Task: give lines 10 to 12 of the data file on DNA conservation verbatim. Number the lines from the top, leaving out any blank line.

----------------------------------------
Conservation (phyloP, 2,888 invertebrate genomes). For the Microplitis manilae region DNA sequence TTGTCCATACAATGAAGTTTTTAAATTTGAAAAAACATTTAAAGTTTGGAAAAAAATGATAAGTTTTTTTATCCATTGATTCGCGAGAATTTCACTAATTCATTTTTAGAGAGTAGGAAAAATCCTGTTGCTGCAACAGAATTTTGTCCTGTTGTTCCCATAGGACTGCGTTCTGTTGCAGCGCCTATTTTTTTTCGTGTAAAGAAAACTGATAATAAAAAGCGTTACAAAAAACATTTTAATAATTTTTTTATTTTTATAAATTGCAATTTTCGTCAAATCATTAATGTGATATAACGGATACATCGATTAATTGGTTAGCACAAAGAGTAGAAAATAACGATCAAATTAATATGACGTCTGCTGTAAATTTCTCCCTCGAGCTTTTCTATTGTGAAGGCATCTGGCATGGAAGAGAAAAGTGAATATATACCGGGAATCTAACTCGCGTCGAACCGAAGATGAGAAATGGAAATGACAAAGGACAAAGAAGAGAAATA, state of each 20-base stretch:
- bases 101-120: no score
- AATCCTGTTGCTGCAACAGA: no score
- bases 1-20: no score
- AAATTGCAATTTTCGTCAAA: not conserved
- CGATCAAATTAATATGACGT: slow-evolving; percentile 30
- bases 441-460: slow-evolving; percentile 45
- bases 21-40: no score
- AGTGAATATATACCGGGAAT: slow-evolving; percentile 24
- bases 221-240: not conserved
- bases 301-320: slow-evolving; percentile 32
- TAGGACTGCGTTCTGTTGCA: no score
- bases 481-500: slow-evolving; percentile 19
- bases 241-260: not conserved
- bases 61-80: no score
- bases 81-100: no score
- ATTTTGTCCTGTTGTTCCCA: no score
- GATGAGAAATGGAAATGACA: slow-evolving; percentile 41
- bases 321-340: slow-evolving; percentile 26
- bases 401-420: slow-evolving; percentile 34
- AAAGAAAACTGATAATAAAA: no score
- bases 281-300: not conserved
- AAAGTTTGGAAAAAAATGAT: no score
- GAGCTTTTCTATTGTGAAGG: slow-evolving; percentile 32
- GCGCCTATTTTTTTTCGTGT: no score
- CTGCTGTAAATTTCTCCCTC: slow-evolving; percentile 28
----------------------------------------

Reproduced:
- bases 221-240: not conserved
- bases 301-320: slow-evolving; percentile 32
- TAGGACTGCGTTCTGTTGCA: no score